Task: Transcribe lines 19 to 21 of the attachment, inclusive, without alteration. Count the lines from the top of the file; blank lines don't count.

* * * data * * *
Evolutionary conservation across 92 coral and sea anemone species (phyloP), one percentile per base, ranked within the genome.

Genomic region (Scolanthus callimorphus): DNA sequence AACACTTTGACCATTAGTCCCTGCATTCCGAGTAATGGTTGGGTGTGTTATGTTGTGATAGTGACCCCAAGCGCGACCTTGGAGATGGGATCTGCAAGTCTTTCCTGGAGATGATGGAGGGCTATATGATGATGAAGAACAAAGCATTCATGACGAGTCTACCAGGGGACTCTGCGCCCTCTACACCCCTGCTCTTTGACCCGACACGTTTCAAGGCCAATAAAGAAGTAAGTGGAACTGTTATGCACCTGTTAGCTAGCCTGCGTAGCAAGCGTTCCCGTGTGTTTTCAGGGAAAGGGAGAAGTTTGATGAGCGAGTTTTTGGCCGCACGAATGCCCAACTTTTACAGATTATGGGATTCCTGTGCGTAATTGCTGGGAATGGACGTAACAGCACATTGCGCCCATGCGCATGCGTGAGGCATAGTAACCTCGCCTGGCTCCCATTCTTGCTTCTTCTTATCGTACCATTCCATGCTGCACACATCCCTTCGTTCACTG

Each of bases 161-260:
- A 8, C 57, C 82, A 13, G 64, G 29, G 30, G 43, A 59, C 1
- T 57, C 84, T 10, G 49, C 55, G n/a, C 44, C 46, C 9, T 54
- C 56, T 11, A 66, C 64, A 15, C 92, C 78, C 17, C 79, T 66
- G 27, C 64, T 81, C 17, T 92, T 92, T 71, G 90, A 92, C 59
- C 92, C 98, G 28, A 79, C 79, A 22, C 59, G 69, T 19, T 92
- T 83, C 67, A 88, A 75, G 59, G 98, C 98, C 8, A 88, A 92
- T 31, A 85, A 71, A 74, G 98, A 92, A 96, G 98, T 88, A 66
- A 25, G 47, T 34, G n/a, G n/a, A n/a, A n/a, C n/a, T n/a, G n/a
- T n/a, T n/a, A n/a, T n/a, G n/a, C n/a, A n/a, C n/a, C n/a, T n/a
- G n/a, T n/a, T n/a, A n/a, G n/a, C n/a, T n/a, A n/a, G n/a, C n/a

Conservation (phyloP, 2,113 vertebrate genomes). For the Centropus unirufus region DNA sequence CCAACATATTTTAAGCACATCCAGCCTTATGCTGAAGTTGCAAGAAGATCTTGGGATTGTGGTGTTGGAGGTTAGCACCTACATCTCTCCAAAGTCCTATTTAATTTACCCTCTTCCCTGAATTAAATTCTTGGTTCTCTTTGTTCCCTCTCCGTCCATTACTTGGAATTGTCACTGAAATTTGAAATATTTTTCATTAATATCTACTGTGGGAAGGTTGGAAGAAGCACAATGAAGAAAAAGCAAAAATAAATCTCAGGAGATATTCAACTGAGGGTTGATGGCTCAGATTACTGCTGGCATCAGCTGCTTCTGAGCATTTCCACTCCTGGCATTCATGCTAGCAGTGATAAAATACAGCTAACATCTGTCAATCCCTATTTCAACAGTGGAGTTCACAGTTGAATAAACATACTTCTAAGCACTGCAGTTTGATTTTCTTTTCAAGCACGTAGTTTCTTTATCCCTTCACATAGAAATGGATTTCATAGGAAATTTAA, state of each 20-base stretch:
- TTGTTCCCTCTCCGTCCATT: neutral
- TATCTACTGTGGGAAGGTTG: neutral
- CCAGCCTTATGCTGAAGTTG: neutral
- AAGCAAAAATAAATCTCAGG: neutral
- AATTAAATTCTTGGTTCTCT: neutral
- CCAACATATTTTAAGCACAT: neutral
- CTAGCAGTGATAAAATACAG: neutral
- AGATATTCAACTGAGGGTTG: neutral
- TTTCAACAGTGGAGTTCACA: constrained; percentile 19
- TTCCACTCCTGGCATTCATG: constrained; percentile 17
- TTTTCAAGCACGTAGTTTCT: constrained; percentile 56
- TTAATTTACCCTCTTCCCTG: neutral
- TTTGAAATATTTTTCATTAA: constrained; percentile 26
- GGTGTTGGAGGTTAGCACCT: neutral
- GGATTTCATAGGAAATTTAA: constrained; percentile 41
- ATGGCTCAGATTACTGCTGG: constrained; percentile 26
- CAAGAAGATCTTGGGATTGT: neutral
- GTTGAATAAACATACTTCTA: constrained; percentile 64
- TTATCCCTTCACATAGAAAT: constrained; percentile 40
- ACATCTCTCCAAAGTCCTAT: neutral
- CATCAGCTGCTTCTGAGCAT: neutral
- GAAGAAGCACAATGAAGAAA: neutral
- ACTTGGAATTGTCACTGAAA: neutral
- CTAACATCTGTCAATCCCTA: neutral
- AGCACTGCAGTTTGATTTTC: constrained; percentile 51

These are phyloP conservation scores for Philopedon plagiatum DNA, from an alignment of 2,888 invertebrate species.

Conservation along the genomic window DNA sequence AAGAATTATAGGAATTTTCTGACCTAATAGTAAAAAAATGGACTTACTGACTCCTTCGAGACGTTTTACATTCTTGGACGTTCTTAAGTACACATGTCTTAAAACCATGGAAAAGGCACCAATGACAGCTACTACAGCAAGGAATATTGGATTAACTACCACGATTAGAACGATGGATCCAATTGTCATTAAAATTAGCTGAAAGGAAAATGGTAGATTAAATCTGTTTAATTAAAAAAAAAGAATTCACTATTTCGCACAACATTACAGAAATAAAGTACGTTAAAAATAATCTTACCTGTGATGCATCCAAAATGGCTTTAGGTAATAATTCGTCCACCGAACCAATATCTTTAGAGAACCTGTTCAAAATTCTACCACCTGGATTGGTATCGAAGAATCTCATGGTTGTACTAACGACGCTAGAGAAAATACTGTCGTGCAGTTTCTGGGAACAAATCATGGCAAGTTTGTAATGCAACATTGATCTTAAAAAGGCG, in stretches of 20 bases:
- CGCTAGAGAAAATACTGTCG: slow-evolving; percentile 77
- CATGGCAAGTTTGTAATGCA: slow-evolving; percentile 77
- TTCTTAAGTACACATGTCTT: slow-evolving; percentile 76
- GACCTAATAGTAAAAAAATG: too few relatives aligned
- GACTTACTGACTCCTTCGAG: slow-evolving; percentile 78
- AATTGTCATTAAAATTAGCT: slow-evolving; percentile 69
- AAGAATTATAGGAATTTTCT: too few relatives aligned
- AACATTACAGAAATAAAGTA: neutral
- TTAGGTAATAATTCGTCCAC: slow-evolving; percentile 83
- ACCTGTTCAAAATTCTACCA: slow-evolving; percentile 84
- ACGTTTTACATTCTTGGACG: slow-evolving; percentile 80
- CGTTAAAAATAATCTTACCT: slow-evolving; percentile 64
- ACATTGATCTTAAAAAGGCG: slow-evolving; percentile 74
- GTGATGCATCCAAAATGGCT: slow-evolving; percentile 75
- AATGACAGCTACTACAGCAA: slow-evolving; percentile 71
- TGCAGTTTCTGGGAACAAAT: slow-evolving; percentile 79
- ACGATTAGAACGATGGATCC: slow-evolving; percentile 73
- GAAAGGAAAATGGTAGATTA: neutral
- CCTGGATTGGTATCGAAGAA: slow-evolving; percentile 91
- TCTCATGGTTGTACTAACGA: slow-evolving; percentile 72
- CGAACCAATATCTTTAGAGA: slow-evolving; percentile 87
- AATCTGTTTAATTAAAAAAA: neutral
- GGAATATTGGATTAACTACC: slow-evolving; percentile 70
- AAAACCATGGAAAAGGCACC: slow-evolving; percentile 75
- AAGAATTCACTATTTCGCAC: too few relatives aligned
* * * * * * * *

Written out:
- AATTAAATTCTTGGTTCTCT: neutral
- CCAACATATTTTAAGCACAT: neutral
- CTAGCAGTGATAAAATACAG: neutral